Arrangements of Letters
Date: 09/14/1999 at 12:09:24 From: Kevin Subject: Combinatorics A problem has arisen in my review of combinatorics and discrete math. Any aid you can provide would be helpful. a. In how many ways can the letters in UNUNSUAL be arranged? (This is simply 8!, correct?) b. For the arrangements in part (a), how many have all three U's together? c. How many of the arrangements in part (a) have no consecutive U's? Once again, I thank you very much for your time.
Date: 09/14/1999 at 13:32:15 From: Doctor Mitteldorf Subject: Re: Combinatorics Dear Kevin, All these problems require some thought. They can't be done by plugging numbers into a formula. Even the part about arranging the letters of UNUNSUAL (should that be UNUSUAL?) requires thought, because the 8! assumes that all the letters are different. In other words, suppose you have 8 letters ABCDEFGH and you ask how many ways they can be arranged. 8! is certainly the right answer. But suppose now that the A and the B are identical - say they're both A's. Then, I would think, you've double counted the entire number of permutations. How do I know? Because each time you've come up with A in some slot and B in a later slot, you've also counted a permutation that had B where the A was and A where the B was. So the answer to this new problem is not 8! but half of 8! . Now suppose you had 3 letters that were the same, as in AAADEFGH. How many different permutations are there of these letters? I say that if your answer is 8! you've overcounted by a factor of 6. Why 6? Well, say one of the permutations in your list is A...B...C. There's another one that looks like B...A...C, and there are four more that look like A...C...B, C...B...A, C...A...B, and B...C...A. This 6 is actually the number of permutations of the 3 identical things - that's how much you overcounted by. So the answer for AAADEFGH is 8!/3! . To get the right answer in a statistics problem, you almost always have to do this kind of detailed thinking. Without it, you can never be confident in your answer. For part b: How many ways have all 3 U's together? Well, let's start with 3 U's followed by 4 different letters. The 4 different letters can be arranged in 4! different ways. Now suppose the 3 U's are all at the end. That's 4! more. Two more possibilities are X-UUU-XXX and XXX-UUU-X, where the X's stand for the letters NSAL. It looks as if the 4 extra letters can be ordered in 4! different ways, and the U's can be placed in and around them in 5 different ways, for a total of 5*4! (which is just 5!) possibilities. Try understanding these thoroughly, and doing some problems like them, before you move on to the other questions, which are harder yet. For example, let's take UNUNSUAL, the 8-letter word as you've written it. There are 3 U's and 2 N's in this version. How many different permutations of these 8 letters are there? - Doctor Mitteldorf, The Math Forum http://mathforum.org/dr.math/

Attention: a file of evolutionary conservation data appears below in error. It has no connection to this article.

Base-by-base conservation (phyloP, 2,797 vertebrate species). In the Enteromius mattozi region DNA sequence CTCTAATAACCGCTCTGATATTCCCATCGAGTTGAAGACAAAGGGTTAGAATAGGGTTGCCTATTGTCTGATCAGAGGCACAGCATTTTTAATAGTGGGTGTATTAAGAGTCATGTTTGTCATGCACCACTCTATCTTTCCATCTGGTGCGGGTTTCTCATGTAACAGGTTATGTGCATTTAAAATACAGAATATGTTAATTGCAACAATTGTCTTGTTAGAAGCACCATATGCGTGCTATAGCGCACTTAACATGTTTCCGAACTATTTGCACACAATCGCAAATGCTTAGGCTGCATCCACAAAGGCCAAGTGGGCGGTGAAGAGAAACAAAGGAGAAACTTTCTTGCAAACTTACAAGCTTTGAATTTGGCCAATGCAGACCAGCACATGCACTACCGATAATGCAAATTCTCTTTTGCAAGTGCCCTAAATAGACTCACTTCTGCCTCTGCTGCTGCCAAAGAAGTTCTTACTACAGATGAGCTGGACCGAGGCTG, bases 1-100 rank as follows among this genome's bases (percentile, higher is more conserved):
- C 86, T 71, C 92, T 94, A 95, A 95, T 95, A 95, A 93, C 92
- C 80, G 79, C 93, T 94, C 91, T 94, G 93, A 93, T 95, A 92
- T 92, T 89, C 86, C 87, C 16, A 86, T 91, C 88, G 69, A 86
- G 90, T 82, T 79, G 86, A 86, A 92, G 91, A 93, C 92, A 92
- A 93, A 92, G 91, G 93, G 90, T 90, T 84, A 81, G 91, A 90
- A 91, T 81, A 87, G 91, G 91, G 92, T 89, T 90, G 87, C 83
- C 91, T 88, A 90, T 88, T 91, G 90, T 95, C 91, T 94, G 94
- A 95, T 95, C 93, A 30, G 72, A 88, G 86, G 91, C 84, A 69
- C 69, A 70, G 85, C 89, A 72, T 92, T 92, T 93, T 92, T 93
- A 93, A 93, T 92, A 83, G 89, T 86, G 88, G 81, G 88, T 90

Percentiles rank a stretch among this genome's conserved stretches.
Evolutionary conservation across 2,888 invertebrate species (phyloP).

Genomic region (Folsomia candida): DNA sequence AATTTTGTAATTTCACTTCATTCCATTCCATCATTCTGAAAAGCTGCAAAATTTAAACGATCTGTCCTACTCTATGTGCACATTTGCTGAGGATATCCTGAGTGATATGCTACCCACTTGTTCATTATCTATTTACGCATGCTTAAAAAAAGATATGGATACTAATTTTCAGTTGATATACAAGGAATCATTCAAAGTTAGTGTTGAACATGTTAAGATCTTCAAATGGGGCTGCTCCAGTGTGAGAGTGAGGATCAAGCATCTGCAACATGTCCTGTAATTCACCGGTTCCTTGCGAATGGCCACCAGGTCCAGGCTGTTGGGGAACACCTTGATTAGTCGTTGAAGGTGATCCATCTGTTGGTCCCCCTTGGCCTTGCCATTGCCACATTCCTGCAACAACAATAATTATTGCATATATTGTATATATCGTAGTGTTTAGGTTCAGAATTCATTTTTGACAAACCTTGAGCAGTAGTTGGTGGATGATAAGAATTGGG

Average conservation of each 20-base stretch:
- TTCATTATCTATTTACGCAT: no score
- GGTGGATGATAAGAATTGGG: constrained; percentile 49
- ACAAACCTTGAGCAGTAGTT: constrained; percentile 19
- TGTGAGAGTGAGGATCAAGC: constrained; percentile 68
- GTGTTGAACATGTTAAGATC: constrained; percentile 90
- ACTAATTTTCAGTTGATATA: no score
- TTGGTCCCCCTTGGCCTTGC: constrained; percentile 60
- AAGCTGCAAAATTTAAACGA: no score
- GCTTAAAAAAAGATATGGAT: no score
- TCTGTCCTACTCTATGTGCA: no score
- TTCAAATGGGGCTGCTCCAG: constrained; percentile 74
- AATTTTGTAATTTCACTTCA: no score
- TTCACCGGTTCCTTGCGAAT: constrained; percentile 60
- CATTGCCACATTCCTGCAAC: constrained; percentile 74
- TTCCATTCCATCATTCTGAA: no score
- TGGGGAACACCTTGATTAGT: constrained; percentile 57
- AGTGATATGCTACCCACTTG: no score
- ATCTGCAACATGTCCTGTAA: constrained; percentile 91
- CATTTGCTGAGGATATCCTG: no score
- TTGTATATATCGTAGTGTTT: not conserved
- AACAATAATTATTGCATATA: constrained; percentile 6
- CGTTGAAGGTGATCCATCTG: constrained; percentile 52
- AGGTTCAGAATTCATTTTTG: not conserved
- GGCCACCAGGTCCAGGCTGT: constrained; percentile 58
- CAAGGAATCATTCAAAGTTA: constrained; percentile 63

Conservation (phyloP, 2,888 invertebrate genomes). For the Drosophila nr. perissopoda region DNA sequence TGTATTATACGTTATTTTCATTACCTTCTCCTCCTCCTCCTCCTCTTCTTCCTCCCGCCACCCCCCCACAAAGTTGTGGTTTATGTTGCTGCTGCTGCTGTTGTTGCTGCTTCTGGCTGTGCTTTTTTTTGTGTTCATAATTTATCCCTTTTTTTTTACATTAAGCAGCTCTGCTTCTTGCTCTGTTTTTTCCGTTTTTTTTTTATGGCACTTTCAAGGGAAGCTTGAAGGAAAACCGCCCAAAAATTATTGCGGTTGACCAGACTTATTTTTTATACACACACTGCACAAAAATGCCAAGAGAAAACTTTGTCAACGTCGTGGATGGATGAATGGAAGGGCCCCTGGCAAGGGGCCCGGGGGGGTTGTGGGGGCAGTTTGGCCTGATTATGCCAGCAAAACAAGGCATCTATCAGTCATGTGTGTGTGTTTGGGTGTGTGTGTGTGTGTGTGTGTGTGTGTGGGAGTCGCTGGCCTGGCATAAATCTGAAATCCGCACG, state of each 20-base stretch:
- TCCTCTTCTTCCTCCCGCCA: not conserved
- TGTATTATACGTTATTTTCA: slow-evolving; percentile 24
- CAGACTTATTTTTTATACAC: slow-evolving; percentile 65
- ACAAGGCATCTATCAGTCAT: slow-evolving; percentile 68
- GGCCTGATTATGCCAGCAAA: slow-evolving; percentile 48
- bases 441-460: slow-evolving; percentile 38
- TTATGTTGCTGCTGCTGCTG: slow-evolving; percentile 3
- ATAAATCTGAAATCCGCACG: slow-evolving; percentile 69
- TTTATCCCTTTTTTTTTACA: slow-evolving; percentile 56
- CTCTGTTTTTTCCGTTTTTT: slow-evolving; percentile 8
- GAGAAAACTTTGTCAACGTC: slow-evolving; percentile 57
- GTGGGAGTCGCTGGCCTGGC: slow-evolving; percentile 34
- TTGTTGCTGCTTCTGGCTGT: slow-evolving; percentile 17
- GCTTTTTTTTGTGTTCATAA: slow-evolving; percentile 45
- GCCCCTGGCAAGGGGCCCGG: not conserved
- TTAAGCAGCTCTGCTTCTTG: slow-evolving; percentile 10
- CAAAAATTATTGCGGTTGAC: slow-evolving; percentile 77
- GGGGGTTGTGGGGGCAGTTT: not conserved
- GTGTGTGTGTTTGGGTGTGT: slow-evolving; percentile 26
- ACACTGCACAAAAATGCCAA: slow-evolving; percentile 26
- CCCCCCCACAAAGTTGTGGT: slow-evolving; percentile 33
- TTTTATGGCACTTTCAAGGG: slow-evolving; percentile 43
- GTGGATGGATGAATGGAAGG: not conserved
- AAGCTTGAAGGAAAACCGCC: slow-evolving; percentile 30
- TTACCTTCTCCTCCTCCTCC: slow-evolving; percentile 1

Date: Date: 07/31/2002 at 07:34:02 From: Paul Subject: Combinatorics Hi, In looking at the answer to part (b), it occurs to me that it is possible to consider 'UUU' as a single letter, and then the problem turns into "How many different ways are there of ordering 5 different letters?", which gives you 5! directly. Regards, Paul
Search the Dr. Math Library:
Ask Dr. MathTM
© 1994- The Math Forum at NCTM. All rights reserved.